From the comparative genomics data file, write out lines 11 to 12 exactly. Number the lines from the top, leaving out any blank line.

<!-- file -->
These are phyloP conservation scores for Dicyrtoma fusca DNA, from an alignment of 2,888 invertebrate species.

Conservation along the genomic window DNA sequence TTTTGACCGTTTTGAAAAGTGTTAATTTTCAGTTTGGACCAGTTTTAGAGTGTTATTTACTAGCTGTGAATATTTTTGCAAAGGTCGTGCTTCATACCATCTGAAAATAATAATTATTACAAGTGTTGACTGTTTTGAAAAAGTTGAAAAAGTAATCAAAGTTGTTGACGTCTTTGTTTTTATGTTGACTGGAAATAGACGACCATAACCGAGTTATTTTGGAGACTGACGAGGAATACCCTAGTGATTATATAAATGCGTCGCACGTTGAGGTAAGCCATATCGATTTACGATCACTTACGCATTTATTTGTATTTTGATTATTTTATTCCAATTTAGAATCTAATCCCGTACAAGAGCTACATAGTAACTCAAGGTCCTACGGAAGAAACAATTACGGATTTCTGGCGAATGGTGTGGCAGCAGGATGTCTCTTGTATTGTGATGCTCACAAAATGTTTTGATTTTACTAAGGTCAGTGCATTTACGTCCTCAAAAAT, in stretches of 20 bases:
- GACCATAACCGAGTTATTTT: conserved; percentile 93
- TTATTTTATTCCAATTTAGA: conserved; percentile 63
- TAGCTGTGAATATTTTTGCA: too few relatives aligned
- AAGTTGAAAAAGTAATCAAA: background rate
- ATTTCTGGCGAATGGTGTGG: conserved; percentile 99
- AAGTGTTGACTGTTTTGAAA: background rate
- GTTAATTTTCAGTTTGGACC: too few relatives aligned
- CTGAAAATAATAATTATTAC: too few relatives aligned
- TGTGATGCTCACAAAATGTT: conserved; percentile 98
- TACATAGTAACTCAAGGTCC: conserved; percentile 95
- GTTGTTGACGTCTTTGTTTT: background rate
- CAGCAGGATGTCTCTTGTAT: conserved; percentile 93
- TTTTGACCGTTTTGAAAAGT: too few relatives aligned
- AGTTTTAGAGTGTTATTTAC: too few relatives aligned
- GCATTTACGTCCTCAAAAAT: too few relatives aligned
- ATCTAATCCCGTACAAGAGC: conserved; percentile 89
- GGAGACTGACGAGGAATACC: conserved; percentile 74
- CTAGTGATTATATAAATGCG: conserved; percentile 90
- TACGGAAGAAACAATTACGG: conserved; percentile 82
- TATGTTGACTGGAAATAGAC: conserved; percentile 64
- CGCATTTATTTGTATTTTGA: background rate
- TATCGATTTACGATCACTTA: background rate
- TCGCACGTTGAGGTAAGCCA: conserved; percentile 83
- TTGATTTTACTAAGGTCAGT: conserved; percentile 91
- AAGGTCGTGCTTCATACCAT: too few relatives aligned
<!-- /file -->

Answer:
- TGTGATGCTCACAAAATGTT: conserved; percentile 98
- TACATAGTAACTCAAGGTCC: conserved; percentile 95